WEATHER FACTORS, HEALTH ISSUES, CIVIL STRIFE, ECONOMIC POLICIES WORSEN AFRICA’S FOOD CRISIS, SECURITY COUNCIL IS TOLD
WEATHER FACTORS, HEALTH ISSUES, CIVIL STRIFE, ECONOMIC POLICIES WORSEN AFRICA’S FOOD CRISIS, SECURITY COUNCIL IS TOLD
4652nd Meeting (PM)
WEATHER FACTORS, HEALTH ISSUES, CIVIL STRIFE, ECONOMIC POLICIES
WORSEN AFRICA’S FOOD CRISIS, SECURITY COUNCIL IS TOLD
40 Million People at Risk of Starvation, Says Head of World Food Programme;
More Consistent Humanitarian Funding, Investment in Agriculture Urgently Needed
Africa was experiencing severe problems of food security because of a combination of difficult weather situations and health factors (dramatically complicated by HIV/AIDS), as well as civil strife and issues related to governance and economic policy, the Security Council was told this afternoon, as it considered Africa’s food crisis as a threat to peace and security.
Briefing the Council, the Executive Director of the World Food Programme (WFP), James Morris, said about 60 per cent of the organization’s work took place in Africa, as southern Africa, the Horn of Africa, western Africa and the Sahel were experiencing severe problems. There were around 40 million people at risk of starvation on the continent. The Programme’s budget for Africa was about $1.4 billion, of which $700 million had been raised.
In order to make progress, he said, there was a need for a stronger consistent funding for humanitarian aid. The amount of food aid had decreased by 25 per cent, and 60 per cent of that food aid came from the United States. More investment in agriculture was needed, and the private sector must be allowed to function. There was a need for more investment in nutrition and in the school-feeding programme. There were 300 million hungry children, half of whom did not go to school. A meal a day, at a yearly cost of $30, would encourage parents to send a child to school.
Reacting to the Executive Director’s comments, speakers stressed the need for efforts by the international community to address the crisis, since there was a strong link between security and food security. They also underlined the importance for governments to prioritize agricultural policy.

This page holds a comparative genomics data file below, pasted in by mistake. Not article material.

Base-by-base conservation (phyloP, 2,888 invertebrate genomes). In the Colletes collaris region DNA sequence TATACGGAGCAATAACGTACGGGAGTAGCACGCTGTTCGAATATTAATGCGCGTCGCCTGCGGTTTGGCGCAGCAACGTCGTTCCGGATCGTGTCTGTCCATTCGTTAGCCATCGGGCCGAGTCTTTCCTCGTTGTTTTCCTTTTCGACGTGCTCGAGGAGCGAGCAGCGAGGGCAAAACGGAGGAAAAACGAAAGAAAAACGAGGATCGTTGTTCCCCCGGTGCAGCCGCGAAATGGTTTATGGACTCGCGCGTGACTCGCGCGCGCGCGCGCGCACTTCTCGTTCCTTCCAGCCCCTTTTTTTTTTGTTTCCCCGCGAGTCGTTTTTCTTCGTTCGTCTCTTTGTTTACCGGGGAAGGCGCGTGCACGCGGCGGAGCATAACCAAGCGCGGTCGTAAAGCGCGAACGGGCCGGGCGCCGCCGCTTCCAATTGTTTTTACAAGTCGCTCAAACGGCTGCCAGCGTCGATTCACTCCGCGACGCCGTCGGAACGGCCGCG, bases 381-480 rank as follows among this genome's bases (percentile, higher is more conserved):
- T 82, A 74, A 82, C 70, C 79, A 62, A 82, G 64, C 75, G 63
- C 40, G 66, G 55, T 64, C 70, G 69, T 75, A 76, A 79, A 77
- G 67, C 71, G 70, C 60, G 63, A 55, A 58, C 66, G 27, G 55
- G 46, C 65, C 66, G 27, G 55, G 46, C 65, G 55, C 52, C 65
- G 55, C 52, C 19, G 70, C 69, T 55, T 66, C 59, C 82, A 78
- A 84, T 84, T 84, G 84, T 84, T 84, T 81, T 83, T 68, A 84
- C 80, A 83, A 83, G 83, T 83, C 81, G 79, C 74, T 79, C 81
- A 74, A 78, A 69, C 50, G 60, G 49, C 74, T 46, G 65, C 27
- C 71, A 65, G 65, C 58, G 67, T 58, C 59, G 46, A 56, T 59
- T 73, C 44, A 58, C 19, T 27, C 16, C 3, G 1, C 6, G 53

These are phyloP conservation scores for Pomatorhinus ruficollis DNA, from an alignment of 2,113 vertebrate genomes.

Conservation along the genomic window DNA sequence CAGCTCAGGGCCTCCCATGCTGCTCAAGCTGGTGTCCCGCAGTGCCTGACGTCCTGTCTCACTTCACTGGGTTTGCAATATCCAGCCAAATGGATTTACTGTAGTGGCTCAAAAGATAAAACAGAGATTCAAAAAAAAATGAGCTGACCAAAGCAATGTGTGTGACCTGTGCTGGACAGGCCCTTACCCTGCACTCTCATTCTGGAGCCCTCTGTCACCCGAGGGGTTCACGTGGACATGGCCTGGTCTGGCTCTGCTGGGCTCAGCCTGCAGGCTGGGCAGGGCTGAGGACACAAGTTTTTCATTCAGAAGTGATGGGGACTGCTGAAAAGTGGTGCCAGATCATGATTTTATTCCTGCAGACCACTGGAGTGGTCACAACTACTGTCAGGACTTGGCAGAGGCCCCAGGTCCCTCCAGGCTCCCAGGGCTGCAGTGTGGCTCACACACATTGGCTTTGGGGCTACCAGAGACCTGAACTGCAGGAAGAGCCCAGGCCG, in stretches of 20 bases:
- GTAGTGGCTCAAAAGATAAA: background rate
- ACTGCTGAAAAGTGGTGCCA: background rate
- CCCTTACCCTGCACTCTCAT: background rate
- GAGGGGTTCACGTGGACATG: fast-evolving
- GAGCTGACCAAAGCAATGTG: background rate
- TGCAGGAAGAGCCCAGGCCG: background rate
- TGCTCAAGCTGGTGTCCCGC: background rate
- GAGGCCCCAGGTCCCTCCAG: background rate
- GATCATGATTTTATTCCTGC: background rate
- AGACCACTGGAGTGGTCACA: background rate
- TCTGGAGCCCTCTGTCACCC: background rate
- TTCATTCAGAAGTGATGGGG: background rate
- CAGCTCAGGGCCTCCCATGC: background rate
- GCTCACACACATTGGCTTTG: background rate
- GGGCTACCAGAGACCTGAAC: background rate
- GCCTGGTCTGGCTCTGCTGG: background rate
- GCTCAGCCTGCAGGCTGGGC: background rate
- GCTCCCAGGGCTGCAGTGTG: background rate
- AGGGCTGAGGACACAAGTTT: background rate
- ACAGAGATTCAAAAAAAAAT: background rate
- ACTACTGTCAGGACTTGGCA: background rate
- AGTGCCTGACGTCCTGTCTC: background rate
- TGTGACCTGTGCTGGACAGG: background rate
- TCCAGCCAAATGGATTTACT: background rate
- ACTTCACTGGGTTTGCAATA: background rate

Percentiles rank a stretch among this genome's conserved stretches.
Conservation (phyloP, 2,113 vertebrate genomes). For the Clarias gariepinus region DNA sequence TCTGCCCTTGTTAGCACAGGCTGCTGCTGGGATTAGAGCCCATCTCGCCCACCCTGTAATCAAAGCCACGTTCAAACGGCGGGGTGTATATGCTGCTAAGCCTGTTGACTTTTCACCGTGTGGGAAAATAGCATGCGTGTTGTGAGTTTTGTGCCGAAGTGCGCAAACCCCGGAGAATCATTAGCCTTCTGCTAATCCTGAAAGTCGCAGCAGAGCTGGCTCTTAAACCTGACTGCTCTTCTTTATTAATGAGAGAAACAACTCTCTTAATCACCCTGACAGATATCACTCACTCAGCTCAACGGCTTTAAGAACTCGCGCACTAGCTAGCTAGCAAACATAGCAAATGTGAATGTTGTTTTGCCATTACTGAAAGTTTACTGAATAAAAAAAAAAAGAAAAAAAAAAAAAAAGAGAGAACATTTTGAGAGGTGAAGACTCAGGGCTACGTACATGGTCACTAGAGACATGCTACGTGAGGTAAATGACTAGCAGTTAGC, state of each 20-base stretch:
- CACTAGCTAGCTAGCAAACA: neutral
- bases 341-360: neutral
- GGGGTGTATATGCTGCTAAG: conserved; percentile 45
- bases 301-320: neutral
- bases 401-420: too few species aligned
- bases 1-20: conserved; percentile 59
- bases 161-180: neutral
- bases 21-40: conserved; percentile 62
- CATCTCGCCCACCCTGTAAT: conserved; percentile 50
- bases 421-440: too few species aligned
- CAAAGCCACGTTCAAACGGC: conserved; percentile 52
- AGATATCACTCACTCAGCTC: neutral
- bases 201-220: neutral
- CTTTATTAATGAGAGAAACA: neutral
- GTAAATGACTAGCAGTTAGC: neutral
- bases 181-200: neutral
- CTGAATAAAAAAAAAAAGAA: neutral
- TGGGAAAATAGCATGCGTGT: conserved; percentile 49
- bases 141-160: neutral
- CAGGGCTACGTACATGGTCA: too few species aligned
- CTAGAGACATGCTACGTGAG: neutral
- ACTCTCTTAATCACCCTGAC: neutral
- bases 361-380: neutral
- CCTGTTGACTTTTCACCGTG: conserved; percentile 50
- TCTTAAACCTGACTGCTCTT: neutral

The representative of the United States said much of the blame for famine fell on government policies. Boosting agricultural productivity was essential and technology could help in Africa. However, to avert disaster, adequate levels of assistance must be provided immediately. As United States food aid would have to be reduced this year, because of drought and other domestic factors, he urged other donors to help in the coming food crises in Africa.
He expressed concern that controversies over biotechnology could prevent timely distribution of maize. Whole-kernel biotech maize had not been shown to pose a threat to the food supply. In particular, Zimbabwe’s restrictions on the import of such corn could worsen a situation already made bad by other misguided government policies. Food should not be used as a weapon, he said, and he urged the Council to prevent such an occurrence in southern Africa.
Bulgaria’s representative said that in order to prevent recurrence of the present crises, the international community must use modern information technologies in early warning systems. There was also a need for better synergy in emergency intervention and follow-up for sustainable development.
The representative of Guinea stressed that humanitarian assistance must have economic recovery as its ultimate goal, halving the number of starving people by the year 2015 as per the Millennium Goals of the United Nations.
The representatives of the United Kingdom, Mauritius, Singapore, Ireland, Cameroon, Syria and the Russian Federation also spoke. The Executive Director spoke again, in response.
The meeting, which began at 3:15 p.m., was adjourned at 5 p.m.
The Security Council met this afternoon to hear a briefing on Africa’s food crisis as a threat to peace and security by James Morris, Executive Director of the World Food Programme (WFP).
Briefing by Executive Director of WFP
Briefing the Council, JAMES MORRIS, Executive Director of the World Food Programme, said his organization had fed 80 million people. Today, contrary to the past, its work was 80 per cent geared towards responding to emergencies. He said the challenge in that was to respond in such a way that some permanent advantage was accrued to recipients, so that education, health, nutrition and livelihood and food security were enhanced.
About 60 per cent of its work took place in Africa, in areas which were experiencing severe problems. The work was complicated by such factors as difficult weather situations, health issues (dramatically by HIV/AIDS) and situations of civil strife resulting in refugees and internally displaced persons (IDPs). There were also issues related to governance and economic policy.